RSI is a Pain: Here’s What You Can Do About It

More of us are suffering from Repetitive Strain Injury, so here are some things you can do to tackle this modern curse

I’ve given up counting how many hours a day I spend on the computer (phones, tablets and other gadgets count). The best estimate I can come up with is pretty much every waking moment. When a friend showed up with both arms heavily bandaged, I asked him if he’s had an accident, but wasn’t all that surprised when he blamed RSI instead. It’s the price we pay for being always on.

RSI is the price we pay for being always on

This also costs the economy, as the broad category of “Musculoskeletal Disorders” is responsible for a third of all workplace injuries, lost workdays, and compensation claims. According to the Occupational Safety and Health Administration (OSHA), RSI affects some 1.8 million workers per year. One government study puts the cost of RSI between $17 billion and $20 billion a year.

RSI affects some 1.8 million workers and costs the economy about $20 billion a year Click To Tweet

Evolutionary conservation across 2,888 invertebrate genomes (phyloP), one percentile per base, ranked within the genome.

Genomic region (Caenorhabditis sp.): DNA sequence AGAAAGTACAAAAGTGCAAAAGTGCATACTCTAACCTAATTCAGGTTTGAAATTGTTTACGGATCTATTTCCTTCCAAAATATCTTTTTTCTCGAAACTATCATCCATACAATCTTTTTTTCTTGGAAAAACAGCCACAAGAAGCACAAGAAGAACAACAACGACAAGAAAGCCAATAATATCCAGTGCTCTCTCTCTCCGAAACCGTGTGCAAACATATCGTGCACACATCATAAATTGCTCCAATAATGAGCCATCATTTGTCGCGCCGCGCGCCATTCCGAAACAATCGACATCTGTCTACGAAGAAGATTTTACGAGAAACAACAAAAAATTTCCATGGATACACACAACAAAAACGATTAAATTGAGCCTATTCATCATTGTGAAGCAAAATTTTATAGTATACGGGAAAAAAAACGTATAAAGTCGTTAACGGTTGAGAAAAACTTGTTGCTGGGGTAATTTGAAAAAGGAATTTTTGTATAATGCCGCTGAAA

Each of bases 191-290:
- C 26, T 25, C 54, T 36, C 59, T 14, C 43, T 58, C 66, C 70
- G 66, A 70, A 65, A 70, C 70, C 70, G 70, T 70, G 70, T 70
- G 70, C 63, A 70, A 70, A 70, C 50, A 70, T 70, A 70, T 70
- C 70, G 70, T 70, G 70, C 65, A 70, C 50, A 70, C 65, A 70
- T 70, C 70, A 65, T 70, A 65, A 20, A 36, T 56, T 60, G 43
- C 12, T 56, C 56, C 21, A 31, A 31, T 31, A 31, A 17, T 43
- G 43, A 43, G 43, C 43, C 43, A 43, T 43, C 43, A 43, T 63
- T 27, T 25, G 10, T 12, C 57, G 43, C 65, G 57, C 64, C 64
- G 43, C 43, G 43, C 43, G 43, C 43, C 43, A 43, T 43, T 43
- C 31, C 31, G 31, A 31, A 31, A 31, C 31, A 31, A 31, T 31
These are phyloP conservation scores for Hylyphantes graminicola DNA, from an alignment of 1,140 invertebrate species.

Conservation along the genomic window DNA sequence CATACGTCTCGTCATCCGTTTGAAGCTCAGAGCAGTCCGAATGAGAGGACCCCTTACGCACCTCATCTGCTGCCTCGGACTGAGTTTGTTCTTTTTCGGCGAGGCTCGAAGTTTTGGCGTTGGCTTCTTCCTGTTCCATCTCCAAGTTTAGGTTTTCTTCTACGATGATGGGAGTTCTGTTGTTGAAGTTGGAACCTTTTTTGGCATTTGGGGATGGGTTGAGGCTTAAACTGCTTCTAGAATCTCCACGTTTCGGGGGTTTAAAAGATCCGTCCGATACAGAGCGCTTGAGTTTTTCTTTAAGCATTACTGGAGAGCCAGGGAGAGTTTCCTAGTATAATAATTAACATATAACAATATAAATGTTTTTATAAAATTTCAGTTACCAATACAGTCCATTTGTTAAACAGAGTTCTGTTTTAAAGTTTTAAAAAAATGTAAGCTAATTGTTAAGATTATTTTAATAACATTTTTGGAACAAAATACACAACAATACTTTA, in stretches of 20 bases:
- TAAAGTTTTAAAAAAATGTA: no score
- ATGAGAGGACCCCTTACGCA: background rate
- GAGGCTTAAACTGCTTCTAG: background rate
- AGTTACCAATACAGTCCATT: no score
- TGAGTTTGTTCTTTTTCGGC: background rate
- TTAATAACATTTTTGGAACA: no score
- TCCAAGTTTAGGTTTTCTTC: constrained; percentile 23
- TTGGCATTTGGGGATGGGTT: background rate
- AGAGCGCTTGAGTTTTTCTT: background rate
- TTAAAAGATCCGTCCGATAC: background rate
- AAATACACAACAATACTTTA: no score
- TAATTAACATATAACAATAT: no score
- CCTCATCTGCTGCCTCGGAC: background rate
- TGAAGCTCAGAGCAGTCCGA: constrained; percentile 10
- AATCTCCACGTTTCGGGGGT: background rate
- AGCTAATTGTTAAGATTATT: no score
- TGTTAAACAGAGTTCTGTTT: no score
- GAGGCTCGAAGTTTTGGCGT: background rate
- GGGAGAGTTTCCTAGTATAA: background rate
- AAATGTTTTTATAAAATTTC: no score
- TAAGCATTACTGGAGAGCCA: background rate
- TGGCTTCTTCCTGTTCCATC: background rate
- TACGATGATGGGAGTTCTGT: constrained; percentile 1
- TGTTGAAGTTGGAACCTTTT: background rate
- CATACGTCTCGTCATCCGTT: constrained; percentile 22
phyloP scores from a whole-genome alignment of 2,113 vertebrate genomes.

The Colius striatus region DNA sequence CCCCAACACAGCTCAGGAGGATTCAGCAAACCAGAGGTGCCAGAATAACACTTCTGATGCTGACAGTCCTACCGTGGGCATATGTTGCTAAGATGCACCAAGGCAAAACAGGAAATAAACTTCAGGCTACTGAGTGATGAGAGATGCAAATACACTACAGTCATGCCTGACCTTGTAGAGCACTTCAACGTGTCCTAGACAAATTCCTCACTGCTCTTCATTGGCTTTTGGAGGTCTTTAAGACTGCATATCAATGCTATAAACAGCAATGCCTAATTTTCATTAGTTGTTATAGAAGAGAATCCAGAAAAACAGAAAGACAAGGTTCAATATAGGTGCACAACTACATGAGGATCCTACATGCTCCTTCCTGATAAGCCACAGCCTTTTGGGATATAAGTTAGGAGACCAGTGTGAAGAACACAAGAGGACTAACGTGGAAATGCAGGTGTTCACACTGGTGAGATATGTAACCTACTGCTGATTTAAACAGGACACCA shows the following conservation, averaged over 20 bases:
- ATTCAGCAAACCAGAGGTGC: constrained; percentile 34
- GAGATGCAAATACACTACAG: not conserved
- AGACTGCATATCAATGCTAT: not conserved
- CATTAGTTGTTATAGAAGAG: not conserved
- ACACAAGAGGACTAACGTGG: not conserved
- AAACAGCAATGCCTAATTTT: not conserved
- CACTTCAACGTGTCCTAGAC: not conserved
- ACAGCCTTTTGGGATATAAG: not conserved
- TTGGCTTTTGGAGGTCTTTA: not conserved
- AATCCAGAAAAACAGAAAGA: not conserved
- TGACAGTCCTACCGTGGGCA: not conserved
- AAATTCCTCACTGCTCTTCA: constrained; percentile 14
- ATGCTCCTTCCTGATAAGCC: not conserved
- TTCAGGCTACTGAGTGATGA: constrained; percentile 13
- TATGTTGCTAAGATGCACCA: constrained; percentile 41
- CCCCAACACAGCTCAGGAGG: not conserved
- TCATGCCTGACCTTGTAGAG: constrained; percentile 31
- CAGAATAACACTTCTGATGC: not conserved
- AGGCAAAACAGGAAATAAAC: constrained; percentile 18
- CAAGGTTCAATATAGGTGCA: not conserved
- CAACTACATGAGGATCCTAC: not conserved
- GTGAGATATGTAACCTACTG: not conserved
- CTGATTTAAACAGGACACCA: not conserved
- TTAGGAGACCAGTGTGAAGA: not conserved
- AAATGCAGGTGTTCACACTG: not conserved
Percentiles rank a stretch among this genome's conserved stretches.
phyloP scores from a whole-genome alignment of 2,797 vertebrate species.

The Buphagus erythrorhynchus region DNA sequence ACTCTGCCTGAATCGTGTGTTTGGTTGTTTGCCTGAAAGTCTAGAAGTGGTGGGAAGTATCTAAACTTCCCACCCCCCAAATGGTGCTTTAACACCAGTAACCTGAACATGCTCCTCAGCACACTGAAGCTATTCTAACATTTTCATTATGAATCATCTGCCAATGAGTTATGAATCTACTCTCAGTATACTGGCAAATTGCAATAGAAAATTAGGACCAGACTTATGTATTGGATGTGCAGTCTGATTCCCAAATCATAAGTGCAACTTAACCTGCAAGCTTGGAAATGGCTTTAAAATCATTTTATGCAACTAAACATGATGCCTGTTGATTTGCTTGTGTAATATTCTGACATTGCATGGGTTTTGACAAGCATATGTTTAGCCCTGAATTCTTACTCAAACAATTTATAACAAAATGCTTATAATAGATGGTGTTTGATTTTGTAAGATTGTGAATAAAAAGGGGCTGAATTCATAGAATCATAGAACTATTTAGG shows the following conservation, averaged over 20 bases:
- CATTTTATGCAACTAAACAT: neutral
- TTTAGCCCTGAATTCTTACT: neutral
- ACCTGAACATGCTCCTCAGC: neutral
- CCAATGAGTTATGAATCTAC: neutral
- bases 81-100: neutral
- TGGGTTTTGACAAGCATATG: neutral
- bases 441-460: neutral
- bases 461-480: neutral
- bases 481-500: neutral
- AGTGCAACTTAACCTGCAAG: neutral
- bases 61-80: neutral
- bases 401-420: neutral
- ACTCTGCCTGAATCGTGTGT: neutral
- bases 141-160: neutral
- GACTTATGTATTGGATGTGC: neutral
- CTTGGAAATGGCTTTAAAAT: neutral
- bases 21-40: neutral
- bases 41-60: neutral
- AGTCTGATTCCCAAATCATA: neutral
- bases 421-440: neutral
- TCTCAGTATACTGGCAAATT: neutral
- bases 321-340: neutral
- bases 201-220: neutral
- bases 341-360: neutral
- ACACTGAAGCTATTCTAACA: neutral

Since I started to struggle more and more with the various pains associated with long hours of typing, tapping and clicking, I researched some of the less radical options (those that didn’t involve surgery or retreat to a remote location bereft of WiFi) and thought I’d share some of my first impressions with you around what worked and what didn’t. Please add your own ideas below!

Work Out

One simple thing that really helped was getting a little exercise routine going. This is something that only takes 3 minutes per session, so I try and do it at the start and finish of each workday. Trust me, it will be the wisest six minutes a day you ever invest on yourself, and I’ve grown to really like it. There are many versions out there, but my favourite is this popular YouTube video:

Strap On

My friend’s solution of bandaging his arms with strips of surgical tape might seem a bit dramatic, but mainly works in two ways: Diminishing the discomfort caused by RSI by applying some pressure, and also making you think about your posture and movement a bit more. Similar to tying a piece of string around your finger, it reminds you to take some care with how you sit, how you place your hands on the keyboard, and other factors that really do make a difference in the long-run. As the name implies, RSI is caused by repetitive movement, and most of us will repeat movements unnecessarily and without realizing it throughout the day. Anything you can do to stop yourself from doing that quite so much is helpful in combatting the problem.